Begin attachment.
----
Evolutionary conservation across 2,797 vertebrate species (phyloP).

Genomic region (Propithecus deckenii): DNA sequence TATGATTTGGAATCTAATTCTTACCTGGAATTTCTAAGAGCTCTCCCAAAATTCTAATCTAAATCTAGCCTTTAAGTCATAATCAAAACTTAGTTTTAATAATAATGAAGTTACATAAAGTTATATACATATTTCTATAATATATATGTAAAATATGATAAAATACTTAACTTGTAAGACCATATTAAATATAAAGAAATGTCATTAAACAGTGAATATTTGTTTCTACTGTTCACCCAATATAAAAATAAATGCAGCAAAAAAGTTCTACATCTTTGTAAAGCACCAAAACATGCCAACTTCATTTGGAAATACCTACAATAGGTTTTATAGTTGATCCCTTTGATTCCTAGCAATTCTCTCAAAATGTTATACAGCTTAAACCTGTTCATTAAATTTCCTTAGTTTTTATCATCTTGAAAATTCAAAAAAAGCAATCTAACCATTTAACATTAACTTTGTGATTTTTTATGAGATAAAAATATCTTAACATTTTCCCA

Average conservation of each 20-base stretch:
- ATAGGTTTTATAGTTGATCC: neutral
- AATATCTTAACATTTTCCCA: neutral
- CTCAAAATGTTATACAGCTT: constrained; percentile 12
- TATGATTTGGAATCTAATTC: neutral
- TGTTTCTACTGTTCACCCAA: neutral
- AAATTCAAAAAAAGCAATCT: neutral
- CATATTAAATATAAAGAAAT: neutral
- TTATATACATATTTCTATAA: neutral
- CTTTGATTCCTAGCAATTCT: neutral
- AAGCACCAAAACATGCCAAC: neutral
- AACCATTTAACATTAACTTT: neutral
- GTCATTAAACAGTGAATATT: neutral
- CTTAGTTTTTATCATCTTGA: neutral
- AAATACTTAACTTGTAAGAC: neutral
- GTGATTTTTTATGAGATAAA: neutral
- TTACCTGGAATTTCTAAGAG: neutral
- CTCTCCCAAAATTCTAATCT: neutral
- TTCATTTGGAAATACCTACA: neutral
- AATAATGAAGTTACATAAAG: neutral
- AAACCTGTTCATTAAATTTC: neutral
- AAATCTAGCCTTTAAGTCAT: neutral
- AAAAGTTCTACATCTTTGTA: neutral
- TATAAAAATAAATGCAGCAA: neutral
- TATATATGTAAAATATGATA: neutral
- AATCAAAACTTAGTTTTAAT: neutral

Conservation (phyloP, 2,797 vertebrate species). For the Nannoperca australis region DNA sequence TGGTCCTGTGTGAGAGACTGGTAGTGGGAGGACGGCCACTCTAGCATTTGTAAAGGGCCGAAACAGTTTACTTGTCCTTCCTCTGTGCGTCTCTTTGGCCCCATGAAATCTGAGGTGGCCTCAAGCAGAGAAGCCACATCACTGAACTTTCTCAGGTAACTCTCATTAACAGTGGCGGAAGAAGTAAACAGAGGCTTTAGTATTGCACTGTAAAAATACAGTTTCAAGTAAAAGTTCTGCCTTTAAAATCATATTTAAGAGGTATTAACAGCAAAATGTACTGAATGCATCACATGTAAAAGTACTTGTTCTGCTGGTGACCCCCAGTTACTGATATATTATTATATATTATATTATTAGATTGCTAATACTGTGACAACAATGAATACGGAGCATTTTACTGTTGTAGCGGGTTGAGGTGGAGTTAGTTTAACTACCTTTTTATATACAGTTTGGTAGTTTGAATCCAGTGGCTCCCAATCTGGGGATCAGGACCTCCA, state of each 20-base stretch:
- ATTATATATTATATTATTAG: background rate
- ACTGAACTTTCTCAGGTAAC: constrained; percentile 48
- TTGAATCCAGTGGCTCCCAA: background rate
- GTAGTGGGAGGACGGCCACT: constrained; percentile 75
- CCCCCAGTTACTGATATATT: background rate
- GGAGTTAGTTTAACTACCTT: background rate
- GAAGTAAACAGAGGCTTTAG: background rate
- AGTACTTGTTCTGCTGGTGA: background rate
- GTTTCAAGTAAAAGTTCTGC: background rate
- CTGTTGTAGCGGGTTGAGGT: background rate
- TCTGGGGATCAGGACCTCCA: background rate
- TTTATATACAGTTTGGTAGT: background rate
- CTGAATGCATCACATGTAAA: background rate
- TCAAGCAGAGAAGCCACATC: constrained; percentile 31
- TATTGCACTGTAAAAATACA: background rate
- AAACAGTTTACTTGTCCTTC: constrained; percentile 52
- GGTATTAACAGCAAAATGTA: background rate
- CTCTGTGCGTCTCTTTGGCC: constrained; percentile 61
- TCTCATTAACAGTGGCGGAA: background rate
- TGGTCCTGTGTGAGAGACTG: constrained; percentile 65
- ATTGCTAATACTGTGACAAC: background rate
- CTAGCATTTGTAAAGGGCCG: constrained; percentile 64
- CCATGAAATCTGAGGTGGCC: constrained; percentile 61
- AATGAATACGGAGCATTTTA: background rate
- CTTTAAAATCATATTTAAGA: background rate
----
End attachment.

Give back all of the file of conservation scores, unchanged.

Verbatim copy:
Evolutionary conservation across 2,797 vertebrate species (phyloP).

Genomic region (Propithecus deckenii): DNA sequence TATGATTTGGAATCTAATTCTTACCTGGAATTTCTAAGAGCTCTCCCAAAATTCTAATCTAAATCTAGCCTTTAAGTCATAATCAAAACTTAGTTTTAATAATAATGAAGTTACATAAAGTTATATACATATTTCTATAATATATATGTAAAATATGATAAAATACTTAACTTGTAAGACCATATTAAATATAAAGAAATGTCATTAAACAGTGAATATTTGTTTCTACTGTTCACCCAATATAAAAATAAATGCAGCAAAAAAGTTCTACATCTTTGTAAAGCACCAAAACATGCCAACTTCATTTGGAAATACCTACAATAGGTTTTATAGTTGATCCCTTTGATTCCTAGCAATTCTCTCAAAATGTTATACAGCTTAAACCTGTTCATTAAATTTCCTTAGTTTTTATCATCTTGAAAATTCAAAAAAAGCAATCTAACCATTTAACATTAACTTTGTGATTTTTTATGAGATAAAAATATCTTAACATTTTCCCA

Average conservation of each 20-base stretch:
- ATAGGTTTTATAGTTGATCC: neutral
- AATATCTTAACATTTTCCCA: neutral
- CTCAAAATGTTATACAGCTT: constrained; percentile 12
- TATGATTTGGAATCTAATTC: neutral
- TGTTTCTACTGTTCACCCAA: neutral
- AAATTCAAAAAAAGCAATCT: neutral
- CATATTAAATATAAAGAAAT: neutral
- TTATATACATATTTCTATAA: neutral
- CTTTGATTCCTAGCAATTCT: neutral
- AAGCACCAAAACATGCCAAC: neutral
- AACCATTTAACATTAACTTT: neutral
- GTCATTAAACAGTGAATATT: neutral
- CTTAGTTTTTATCATCTTGA: neutral
- AAATACTTAACTTGTAAGAC: neutral
- GTGATTTTTTATGAGATAAA: neutral
- TTACCTGGAATTTCTAAGAG: neutral
- CTCTCCCAAAATTCTAATCT: neutral
- TTCATTTGGAAATACCTACA: neutral
- AATAATGAAGTTACATAAAG: neutral
- AAACCTGTTCATTAAATTTC: neutral
- AAATCTAGCCTTTAAGTCAT: neutral
- AAAAGTTCTACATCTTTGTA: neutral
- TATAAAAATAAATGCAGCAA: neutral
- TATATATGTAAAATATGATA: neutral
- AATCAAAACTTAGTTTTAAT: neutral

Conservation (phyloP, 2,797 vertebrate species). For the Nannoperca australis region DNA sequence TGGTCCTGTGTGAGAGACTGGTAGTGGGAGGACGGCCACTCTAGCATTTGTAAAGGGCCGAAACAGTTTACTTGTCCTTCCTCTGTGCGTCTCTTTGGCCCCATGAAATCTGAGGTGGCCTCAAGCAGAGAAGCCACATCACTGAACTTTCTCAGGTAACTCTCATTAACAGTGGCGGAAGAAGTAAACAGAGGCTTTAGTATTGCACTGTAAAAATACAGTTTCAAGTAAAAGTTCTGCCTTTAAAATCATATTTAAGAGGTATTAACAGCAAAATGTACTGAATGCATCACATGTAAAAGTACTTGTTCTGCTGGTGACCCCCAGTTACTGATATATTATTATATATTATATTATTAGATTGCTAATACTGTGACAACAATGAATACGGAGCATTTTACTGTTGTAGCGGGTTGAGGTGGAGTTAGTTTAACTACCTTTTTATATACAGTTTGGTAGTTTGAATCCAGTGGCTCCCAATCTGGGGATCAGGACCTCCA, state of each 20-base stretch:
- ATTATATATTATATTATTAG: background rate
- ACTGAACTTTCTCAGGTAAC: constrained; percentile 48
- TTGAATCCAGTGGCTCCCAA: background rate
- GTAGTGGGAGGACGGCCACT: constrained; percentile 75
- CCCCCAGTTACTGATATATT: background rate
- GGAGTTAGTTTAACTACCTT: background rate
- GAAGTAAACAGAGGCTTTAG: background rate
- AGTACTTGTTCTGCTGGTGA: background rate
- GTTTCAAGTAAAAGTTCTGC: background rate
- CTGTTGTAGCGGGTTGAGGT: background rate
- TCTGGGGATCAGGACCTCCA: background rate
- TTTATATACAGTTTGGTAGT: background rate
- CTGAATGCATCACATGTAAA: background rate
- TCAAGCAGAGAAGCCACATC: constrained; percentile 31
- TATTGCACTGTAAAAATACA: background rate
- AAACAGTTTACTTGTCCTTC: constrained; percentile 52
- GGTATTAACAGCAAAATGTA: background rate
- CTCTGTGCGTCTCTTTGGCC: constrained; percentile 61
- TCTCATTAACAGTGGCGGAA: background rate
- TGGTCCTGTGTGAGAGACTG: constrained; percentile 65
- ATTGCTAATACTGTGACAAC: background rate
- CTAGCATTTGTAAAGGGCCG: constrained; percentile 64
- CCATGAAATCTGAGGTGGCC: constrained; percentile 61
- AATGAATACGGAGCATTTTA: background rate
- CTTTAAAATCATATTTAAGA: background rate